Mark Stone is the man behind the brand. He launched Foodie Folk after a 12-year run in the food trade, during which he supplied hospitality venues including hotels and restaurants.
Believing that he could command a piece of the market, Stone launched a café in 2012 and from there the outside catering arm of the business, the main focus, was introduced.
Opening up on Foodie Folk’s bread and butter – pun intended – Stone detailed to Real Business: “Our main revenue stream is corporate barbecues.” That’s quite an impressive feat when you consider how notoriously bad the British weather is.
In fact, Stone said the company’s biggest achievement was catering for 3,000 guests at one of the corporate feasts where expectations, and appetites, were high. Of course, things ran without a hitch.
He added: “We cater for large numbers and also do events, private catering, wedding, schools and clubs, providing breakfasts, buffets and so on.”
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Stone explained that the business is able to thrive because of the convenience and mobility element to the service – what he calls “fantastic food” helps too.
“We bring live cooking to you and bring everything you need for a great culinary social experience,” he said.
The main component to help get the operation off the ground was convincing customers to believe in the brand and the food, with events providing the chance to be noticed. “Being given a chance to prove ourselves,” was ultimately the ingredient needed, Stone opined.
Foodie Folk also has business accelerator Entrepreneurial Spark (E-Spark) to thank for helping bring success to the table.
“E-Spark has really made me focus on where my growth is and how it is scalable. It has given me an environment where I can discuss my business with people who understand business,” Stone revealed.
“You are pushed out of your comfort zone and into doing things that are uncomfortable, but they make you better as a person/businessman.”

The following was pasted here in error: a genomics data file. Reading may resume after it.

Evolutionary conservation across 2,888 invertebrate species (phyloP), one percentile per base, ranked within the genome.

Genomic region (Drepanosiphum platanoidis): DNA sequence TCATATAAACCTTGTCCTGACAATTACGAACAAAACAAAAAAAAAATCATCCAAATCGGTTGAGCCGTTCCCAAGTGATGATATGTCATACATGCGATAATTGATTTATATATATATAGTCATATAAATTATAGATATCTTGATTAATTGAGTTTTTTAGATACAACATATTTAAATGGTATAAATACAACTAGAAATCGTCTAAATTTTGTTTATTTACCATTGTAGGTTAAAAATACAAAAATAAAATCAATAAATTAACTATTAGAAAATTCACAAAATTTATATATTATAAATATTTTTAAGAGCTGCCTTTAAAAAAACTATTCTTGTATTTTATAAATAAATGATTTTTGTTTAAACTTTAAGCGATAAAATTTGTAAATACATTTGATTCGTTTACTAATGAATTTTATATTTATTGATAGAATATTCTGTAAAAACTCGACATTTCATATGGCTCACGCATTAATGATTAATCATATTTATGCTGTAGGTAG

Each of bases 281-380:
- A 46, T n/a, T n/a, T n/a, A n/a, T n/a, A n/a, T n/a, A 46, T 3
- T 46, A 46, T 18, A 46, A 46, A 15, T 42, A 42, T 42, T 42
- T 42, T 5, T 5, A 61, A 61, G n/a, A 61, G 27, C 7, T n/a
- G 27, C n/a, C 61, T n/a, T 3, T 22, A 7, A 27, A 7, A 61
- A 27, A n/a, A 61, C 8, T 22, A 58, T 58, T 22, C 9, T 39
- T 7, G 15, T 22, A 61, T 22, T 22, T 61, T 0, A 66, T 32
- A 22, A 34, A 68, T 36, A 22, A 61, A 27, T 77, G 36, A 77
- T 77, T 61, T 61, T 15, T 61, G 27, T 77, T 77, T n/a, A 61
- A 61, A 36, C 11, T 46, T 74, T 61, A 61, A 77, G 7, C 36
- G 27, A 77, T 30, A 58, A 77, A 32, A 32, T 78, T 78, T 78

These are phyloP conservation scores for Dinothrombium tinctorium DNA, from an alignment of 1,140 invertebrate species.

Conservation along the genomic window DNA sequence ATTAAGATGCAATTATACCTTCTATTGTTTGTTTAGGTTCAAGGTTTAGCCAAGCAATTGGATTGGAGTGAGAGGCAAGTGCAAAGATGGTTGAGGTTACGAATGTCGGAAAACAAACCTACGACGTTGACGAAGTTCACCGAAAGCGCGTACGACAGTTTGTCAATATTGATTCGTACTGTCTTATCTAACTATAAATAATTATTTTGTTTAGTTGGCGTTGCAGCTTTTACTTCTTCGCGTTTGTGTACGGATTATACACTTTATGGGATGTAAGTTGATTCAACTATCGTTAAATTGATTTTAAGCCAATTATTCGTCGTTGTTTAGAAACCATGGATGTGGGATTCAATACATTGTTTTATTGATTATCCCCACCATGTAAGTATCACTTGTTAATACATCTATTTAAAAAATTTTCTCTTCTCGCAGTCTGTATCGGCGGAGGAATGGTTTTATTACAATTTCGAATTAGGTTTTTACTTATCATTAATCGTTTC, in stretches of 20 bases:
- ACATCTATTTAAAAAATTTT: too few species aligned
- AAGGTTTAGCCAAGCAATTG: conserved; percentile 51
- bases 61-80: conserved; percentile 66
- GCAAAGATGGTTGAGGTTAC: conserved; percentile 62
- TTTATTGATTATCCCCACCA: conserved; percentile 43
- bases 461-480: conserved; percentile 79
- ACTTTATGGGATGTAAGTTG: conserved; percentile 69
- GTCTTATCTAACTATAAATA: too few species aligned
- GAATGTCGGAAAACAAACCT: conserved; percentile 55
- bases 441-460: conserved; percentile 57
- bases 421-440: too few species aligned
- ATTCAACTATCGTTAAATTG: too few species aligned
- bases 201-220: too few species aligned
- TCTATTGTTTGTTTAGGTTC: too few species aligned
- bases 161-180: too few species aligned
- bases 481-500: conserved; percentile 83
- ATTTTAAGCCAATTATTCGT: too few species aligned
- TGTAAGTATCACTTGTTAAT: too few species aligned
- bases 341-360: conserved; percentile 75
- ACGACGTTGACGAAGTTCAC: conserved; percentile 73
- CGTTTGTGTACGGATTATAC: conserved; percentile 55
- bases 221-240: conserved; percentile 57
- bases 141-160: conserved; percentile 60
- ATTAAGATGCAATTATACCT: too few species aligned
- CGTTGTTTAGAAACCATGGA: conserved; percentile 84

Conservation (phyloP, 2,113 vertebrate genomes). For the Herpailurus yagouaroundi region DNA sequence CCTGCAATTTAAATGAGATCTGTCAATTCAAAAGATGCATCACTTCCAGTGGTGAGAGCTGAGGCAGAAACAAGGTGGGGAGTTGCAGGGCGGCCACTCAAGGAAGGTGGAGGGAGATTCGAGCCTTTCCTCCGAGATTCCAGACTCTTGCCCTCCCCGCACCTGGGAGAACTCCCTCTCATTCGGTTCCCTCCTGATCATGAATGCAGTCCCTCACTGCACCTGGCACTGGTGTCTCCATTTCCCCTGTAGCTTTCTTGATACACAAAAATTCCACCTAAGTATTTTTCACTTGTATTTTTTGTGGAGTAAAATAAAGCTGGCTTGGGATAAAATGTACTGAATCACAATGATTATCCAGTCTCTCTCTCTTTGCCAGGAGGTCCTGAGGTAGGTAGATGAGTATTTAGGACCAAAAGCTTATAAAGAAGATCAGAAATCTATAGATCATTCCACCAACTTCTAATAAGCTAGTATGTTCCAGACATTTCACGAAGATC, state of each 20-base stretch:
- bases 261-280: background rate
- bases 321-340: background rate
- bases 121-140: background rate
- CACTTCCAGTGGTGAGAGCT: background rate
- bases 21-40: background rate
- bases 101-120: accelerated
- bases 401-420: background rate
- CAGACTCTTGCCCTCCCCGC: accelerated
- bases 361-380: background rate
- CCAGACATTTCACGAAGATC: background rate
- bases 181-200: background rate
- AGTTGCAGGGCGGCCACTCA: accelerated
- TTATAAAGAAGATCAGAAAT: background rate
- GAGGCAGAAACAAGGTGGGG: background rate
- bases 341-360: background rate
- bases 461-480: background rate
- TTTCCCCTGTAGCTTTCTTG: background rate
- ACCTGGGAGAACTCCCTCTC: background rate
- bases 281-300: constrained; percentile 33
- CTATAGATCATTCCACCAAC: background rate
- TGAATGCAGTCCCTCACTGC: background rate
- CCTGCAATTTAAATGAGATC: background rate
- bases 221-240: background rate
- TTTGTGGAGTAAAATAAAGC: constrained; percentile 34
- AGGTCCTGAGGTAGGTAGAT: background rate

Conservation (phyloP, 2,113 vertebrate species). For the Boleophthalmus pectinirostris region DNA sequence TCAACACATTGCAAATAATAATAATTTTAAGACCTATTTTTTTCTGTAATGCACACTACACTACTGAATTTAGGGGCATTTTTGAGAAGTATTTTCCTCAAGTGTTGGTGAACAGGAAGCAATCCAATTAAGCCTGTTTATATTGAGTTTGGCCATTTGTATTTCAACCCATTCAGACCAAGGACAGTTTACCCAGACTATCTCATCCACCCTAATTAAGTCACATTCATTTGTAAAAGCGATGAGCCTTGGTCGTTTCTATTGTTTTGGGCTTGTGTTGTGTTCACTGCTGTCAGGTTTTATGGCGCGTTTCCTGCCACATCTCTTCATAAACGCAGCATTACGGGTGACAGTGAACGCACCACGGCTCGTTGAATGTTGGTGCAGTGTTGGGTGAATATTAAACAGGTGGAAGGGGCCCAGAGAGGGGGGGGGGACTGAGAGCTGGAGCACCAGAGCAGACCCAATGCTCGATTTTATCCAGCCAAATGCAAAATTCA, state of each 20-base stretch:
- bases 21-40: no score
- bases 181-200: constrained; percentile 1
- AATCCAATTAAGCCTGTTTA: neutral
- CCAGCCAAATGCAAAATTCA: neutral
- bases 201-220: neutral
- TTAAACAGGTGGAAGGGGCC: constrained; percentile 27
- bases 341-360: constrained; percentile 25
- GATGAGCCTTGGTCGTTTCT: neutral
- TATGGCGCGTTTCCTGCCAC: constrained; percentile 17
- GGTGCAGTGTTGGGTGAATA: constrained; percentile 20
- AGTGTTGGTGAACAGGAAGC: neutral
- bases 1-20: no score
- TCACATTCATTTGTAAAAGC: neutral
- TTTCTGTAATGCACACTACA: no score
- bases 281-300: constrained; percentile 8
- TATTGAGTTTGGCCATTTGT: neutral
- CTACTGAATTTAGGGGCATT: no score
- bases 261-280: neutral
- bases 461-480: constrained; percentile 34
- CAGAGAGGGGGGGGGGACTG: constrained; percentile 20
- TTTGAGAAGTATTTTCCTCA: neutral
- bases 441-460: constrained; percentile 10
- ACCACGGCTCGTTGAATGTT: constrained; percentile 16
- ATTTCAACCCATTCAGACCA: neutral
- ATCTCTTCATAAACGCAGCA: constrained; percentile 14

On the subject of discomfort, Stone said the biggest difficulty was being forced to work in the business instead of on the business because he couldn’t afford more staff. “It was a constant cash flow battle. An untrustworthy employee caused some trouble,” he explained.
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With trouble behind him, Stone said his five-year goal is to become the top BBQ caterer in Northern Ireland, with a sizable equipment hire business also attached.
Stone’s drive and inspiration has been Rich Sauces founder Trevor Kells. “He started with failure, got back up and produced a product in a highly competitive market, which was better than competitors,” he said.
“Kells had the courage to be significantly more expensive than competitors but believed in his product to become a very successful company.”
Closing on his advice for other entrepreneurs in his shoes, Stone said: “Have a plan, a specific focus and be prepared to change as you develop.”
On the topic of food, if you’re tired of the same routine meal deal for lunch, you may want to give the strange eating habits of the world’s most successful people a try to shake things up.
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